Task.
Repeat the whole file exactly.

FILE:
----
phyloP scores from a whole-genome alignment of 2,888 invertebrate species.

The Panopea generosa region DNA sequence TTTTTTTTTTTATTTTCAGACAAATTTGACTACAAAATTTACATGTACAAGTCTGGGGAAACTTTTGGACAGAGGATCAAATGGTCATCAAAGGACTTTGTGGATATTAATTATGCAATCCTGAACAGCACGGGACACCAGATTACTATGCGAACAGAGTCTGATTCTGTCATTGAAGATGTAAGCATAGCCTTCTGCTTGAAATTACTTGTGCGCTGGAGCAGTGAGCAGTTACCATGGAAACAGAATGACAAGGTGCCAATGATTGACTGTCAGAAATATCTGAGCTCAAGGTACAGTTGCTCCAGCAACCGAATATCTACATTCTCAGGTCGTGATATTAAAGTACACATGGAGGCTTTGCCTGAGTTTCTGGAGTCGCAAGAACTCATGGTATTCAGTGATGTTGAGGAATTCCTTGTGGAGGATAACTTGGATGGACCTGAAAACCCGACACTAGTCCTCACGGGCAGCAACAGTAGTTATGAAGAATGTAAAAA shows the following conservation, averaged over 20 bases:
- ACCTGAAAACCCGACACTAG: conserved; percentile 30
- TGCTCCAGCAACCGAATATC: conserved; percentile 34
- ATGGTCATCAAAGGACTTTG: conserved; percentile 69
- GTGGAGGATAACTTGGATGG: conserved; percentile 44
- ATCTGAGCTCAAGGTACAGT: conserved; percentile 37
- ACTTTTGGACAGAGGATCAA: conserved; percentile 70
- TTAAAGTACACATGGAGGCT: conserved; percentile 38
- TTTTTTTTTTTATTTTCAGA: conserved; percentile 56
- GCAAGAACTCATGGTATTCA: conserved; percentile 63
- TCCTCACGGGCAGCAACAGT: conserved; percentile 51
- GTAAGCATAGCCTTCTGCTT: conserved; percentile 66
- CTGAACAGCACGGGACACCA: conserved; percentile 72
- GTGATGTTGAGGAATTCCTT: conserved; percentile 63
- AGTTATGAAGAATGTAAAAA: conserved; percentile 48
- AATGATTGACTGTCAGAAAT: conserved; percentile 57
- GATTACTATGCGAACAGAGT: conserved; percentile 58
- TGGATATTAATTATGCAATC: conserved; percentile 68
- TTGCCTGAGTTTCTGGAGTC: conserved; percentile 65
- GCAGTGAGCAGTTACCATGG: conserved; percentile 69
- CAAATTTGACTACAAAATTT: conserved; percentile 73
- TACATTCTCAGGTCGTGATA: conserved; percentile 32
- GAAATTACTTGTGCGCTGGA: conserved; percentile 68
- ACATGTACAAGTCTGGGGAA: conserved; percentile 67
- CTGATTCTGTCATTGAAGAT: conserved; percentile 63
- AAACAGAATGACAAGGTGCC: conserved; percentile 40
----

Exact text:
phyloP scores from a whole-genome alignment of 2,888 invertebrate species.

The Panopea generosa region DNA sequence TTTTTTTTTTTATTTTCAGACAAATTTGACTACAAAATTTACATGTACAAGTCTGGGGAAACTTTTGGACAGAGGATCAAATGGTCATCAAAGGACTTTGTGGATATTAATTATGCAATCCTGAACAGCACGGGACACCAGATTACTATGCGAACAGAGTCTGATTCTGTCATTGAAGATGTAAGCATAGCCTTCTGCTTGAAATTACTTGTGCGCTGGAGCAGTGAGCAGTTACCATGGAAACAGAATGACAAGGTGCCAATGATTGACTGTCAGAAATATCTGAGCTCAAGGTACAGTTGCTCCAGCAACCGAATATCTACATTCTCAGGTCGTGATATTAAAGTACACATGGAGGCTTTGCCTGAGTTTCTGGAGTCGCAAGAACTCATGGTATTCAGTGATGTTGAGGAATTCCTTGTGGAGGATAACTTGGATGGACCTGAAAACCCGACACTAGTCCTCACGGGCAGCAACAGTAGTTATGAAGAATGTAAAAA shows the following conservation, averaged over 20 bases:
- ACCTGAAAACCCGACACTAG: conserved; percentile 30
- TGCTCCAGCAACCGAATATC: conserved; percentile 34
- ATGGTCATCAAAGGACTTTG: conserved; percentile 69
- GTGGAGGATAACTTGGATGG: conserved; percentile 44
- ATCTGAGCTCAAGGTACAGT: conserved; percentile 37
- ACTTTTGGACAGAGGATCAA: conserved; percentile 70
- TTAAAGTACACATGGAGGCT: conserved; percentile 38
- TTTTTTTTTTTATTTTCAGA: conserved; percentile 56
- GCAAGAACTCATGGTATTCA: conserved; percentile 63
- TCCTCACGGGCAGCAACAGT: conserved; percentile 51
- GTAAGCATAGCCTTCTGCTT: conserved; percentile 66
- CTGAACAGCACGGGACACCA: conserved; percentile 72
- GTGATGTTGAGGAATTCCTT: conserved; percentile 63
- AGTTATGAAGAATGTAAAAA: conserved; percentile 48
- AATGATTGACTGTCAGAAAT: conserved; percentile 57
- GATTACTATGCGAACAGAGT: conserved; percentile 58
- TGGATATTAATTATGCAATC: conserved; percentile 68
- TTGCCTGAGTTTCTGGAGTC: conserved; percentile 65
- GCAGTGAGCAGTTACCATGG: conserved; percentile 69
- CAAATTTGACTACAAAATTT: conserved; percentile 73
- TACATTCTCAGGTCGTGATA: conserved; percentile 32
- GAAATTACTTGTGCGCTGGA: conserved; percentile 68
- ACATGTACAAGTCTGGGGAA: conserved; percentile 67
- CTGATTCTGTCATTGAAGAT: conserved; percentile 63
- AAACAGAATGACAAGGTGCC: conserved; percentile 40